Contemporary jewelry is not restricted to the use of unusual or unexpected materials or techniques. It is, instead, something which leverages the strengths or minimizes the weaknesses of any and all materials and/or techniques used in a project.

Contemporary jewelry is not a specific silhouette, or line, or shape, or form, or theme, but, instead, something which shows the artist’s control over how these can be manipulated, used, played off of, and, even, violated.

Contemporary jewelry is an integral part of our culture. We wear jewelry to tell ourselves and to tell others we are OK. It is reflective of the sum of all our choices about how we think through our place among others, our relative value among others, our behaviors among others, our preferred ways to interact, challenge, conform, question, organize and arrange.

The contemporary jewelry designer is especially positioned to serve at the nexus of all this culture. The designer’s ability to think through and define what contemporary means becomes instrumental for everyone wearing their jewelry to successfully negotiate the day-to-day cultural demands of the community they live in. Designers have a unique ability to dignify and make people feel valued, respected, honored and seen.

Think of all that power!

Each person stands at that precipice of acceptance or not, relevance or not. The jewelry designer has the power to push someone in one direction, or another.
If only we had the established profession and a disciplinary literacy to help us be smart about this.

FLUENCY[2] IN DESIGN: Managing The Contemporary Design Process

Jewelry design is, in effect, an authentic performance task.

The jewelry designer demonstrates their knowledge, awareness and abilities to:

1. Work within our shared understandings about contemporary jewelry.

2. Apply key knowledge and skills to achieve the desired result – a contemporary piece of jewelry.

3. Anticipate how their work will be reviewed, judged and evaluated by criteria reflective of these same shared understandings.

4. Step back, reflect, and validate all their thinking to reject any misunderstandings, and make adjustments accordingly.

The better designer is able to bring a high level of coherence and consistency to the process of managing all this – shared understandings, knowledge and skills, evaluative review, and reflection and adjustment.
This is called “fluency in design”.

Shared Understandings[3]

Shared understandings should be enduring, transferable, big ideas at the heart of what we think of as contemporary jewelry. These shared understandings are things which spark meaningful connections between designer and materials, designer and techniques, and designer and client. We need, however, to recognize that the idea of understanding is very multidimensional and complicated.

Understanding is not one achievement, but more the result of several loosely organized choices. Understanding is revealed through performance and evidence. Jewelry designers must perform effectively with knowledge, insight, wisdom and skill to convince us – the world at large and the client in particular — that they really understand what design, and with our case here, contemporary design, is all about. This involves a big interpersonal component where the artist introduces their jewelry to a wider audience and subjects it to psychological, social, cultural, and economic assessment.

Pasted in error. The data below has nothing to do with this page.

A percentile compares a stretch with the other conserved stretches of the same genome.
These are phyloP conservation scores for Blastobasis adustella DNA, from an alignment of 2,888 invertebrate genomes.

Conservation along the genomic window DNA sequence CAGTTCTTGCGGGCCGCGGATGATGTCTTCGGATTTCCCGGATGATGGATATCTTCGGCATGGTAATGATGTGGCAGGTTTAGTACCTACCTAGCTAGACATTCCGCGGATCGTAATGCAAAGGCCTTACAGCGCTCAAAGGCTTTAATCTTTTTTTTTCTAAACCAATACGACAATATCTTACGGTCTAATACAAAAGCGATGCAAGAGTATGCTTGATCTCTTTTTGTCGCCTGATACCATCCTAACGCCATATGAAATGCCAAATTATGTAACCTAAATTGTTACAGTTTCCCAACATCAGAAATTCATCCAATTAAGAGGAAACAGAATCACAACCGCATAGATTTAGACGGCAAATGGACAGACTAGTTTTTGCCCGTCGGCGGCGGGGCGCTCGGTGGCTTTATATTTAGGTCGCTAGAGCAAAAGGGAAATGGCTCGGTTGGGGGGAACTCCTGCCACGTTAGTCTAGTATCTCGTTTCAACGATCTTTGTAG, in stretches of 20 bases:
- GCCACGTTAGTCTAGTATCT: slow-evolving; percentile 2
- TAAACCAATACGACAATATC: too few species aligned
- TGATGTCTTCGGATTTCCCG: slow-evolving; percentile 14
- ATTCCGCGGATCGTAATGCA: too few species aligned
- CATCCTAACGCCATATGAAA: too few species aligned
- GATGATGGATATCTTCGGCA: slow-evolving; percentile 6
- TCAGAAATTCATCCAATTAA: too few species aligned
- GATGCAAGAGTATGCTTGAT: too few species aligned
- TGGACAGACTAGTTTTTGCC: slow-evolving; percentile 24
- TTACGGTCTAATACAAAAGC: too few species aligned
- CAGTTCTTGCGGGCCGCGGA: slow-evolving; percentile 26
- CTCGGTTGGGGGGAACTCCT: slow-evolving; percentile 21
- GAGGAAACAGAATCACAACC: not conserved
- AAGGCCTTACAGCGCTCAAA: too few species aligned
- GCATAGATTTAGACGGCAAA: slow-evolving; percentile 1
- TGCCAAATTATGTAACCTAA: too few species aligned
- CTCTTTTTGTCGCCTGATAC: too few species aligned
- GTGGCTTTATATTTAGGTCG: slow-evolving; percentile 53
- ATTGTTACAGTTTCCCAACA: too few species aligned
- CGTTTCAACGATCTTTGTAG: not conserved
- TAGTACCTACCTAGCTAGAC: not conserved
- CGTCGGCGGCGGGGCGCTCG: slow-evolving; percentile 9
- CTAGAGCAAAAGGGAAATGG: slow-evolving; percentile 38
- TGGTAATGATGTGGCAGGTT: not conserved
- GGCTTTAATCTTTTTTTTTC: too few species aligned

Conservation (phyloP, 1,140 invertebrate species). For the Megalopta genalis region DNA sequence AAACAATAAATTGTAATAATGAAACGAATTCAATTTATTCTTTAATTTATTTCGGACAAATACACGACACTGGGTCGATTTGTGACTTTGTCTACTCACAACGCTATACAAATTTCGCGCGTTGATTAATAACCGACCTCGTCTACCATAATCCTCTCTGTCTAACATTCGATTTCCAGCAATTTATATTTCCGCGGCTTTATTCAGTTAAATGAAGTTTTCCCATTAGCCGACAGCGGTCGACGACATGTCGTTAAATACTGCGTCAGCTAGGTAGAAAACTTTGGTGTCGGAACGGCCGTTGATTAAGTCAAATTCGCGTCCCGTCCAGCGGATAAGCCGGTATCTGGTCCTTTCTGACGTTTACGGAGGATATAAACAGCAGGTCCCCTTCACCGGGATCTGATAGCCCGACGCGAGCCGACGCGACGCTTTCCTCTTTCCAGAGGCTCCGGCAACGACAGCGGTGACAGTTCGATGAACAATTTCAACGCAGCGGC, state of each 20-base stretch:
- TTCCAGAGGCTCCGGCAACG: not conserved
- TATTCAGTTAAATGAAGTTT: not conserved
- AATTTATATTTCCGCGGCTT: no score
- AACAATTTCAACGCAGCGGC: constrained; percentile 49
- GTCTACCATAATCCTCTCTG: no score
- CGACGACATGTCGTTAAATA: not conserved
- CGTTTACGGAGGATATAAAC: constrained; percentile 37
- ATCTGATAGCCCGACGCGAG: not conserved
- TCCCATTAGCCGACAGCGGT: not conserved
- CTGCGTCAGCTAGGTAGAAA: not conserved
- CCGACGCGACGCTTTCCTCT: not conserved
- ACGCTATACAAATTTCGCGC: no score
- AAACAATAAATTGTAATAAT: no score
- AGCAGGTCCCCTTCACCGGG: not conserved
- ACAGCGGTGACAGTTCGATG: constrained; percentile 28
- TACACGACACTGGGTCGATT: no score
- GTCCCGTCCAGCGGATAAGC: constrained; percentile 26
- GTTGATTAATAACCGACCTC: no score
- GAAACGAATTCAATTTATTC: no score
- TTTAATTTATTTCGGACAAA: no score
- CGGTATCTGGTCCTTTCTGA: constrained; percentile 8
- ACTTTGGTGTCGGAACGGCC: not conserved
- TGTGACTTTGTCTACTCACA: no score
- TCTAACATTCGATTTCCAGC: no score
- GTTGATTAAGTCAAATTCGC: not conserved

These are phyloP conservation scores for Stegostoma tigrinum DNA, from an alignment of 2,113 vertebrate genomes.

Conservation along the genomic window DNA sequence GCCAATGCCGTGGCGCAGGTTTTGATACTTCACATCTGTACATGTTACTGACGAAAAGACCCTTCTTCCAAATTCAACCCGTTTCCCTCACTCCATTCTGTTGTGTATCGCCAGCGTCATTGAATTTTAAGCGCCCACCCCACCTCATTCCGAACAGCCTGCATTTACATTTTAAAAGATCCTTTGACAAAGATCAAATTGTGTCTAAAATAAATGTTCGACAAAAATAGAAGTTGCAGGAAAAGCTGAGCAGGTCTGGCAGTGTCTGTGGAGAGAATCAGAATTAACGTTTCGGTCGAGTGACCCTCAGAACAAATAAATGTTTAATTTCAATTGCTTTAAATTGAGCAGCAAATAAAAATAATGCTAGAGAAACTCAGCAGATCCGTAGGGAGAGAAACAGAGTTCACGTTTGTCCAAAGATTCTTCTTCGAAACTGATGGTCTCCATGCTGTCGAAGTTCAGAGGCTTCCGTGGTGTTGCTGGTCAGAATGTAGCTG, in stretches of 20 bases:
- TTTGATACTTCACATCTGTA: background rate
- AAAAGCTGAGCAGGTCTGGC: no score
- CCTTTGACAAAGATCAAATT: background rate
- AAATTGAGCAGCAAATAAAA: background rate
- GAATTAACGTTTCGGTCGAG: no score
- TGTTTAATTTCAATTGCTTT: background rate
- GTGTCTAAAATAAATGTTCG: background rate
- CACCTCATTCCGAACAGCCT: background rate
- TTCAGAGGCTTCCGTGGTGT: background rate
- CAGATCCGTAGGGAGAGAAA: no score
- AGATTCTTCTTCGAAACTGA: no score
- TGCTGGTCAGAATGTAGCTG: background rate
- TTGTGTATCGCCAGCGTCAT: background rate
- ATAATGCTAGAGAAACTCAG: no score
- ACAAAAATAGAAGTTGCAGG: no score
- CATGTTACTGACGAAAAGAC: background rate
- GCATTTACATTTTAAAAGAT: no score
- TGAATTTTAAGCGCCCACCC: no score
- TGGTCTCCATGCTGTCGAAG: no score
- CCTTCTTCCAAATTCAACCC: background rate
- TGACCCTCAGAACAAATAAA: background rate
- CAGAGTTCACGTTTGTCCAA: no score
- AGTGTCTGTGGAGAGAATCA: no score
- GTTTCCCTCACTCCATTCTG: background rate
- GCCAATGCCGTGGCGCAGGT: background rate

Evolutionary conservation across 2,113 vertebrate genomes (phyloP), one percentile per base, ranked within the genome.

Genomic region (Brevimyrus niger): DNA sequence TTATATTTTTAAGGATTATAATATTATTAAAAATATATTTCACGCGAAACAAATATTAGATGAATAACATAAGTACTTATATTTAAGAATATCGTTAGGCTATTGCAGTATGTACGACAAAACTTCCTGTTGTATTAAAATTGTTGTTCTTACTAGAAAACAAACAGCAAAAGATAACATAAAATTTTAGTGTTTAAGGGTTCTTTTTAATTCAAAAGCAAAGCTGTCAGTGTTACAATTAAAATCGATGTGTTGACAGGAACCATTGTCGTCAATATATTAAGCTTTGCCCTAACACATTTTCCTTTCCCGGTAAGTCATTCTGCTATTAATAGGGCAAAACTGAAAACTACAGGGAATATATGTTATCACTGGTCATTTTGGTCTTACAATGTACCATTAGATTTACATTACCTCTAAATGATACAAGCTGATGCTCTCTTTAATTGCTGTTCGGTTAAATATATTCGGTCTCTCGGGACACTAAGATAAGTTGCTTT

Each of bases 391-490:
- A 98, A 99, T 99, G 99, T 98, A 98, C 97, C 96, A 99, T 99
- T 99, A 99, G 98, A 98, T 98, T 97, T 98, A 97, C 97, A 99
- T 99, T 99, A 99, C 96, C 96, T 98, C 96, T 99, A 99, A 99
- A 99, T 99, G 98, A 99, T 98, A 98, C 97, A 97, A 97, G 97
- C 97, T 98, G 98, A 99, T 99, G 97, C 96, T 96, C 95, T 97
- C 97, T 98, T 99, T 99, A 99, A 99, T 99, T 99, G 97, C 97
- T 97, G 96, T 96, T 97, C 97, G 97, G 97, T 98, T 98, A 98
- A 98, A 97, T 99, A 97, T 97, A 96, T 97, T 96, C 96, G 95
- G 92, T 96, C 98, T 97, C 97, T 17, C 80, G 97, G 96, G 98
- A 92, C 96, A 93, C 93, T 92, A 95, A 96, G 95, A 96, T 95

Understanding is more than knowledge. The designer may be able to articulate what needs to be done to achieve something labeled contemporary, but may not know how to apply it.

Understanding is more than interpretation. The designer may be able to explain how a piece was constructed and conformed to ideas about contemporary, but this does not necessarily account for the significance of the results.
Understanding is more than applying principles of construction. It is more than simply organizing a set of design elements into an arrangement. The designer must match knowledge and interpretation about contemporary to the context. Application is a context-dependent skill.

Understanding is more than perspective. The designer works within a myriad of expectations and points of view about contemporary jewelry. The designer must dispassionately anticipate these various perspectives about contemporary design, and, bring some constructed point of view and knowledge of implications to bear within the design and design process.

We do not design in a vacuum. The designer must have the ability to empathize with individuals and grasp their individual and group cultures. If selling their jewelry, the designer must have the ability to empathize with small and larger markets, as well. Empathy is not sympathy. Empathy is where we can feel what others feel, and see what others see.

Last, understanding is self-knowledge, as well. The designer should have the self-knowledge, wisdom and insights to know how their own patterns of thought may inform, as well as prejudice, their understandings of contemporary design.

How the jewelry designer begins the process of creating a contemporary piece of jewelry is very revealing about the potential for success. The designer should always begin the process by articulating the essential shared understandings against which their work will be evaluated and judged. For now, let’s refer to this as Backwards Design[4]. The designer starts with questions about assessment, and then allows this understanding to influence all other choices going forward.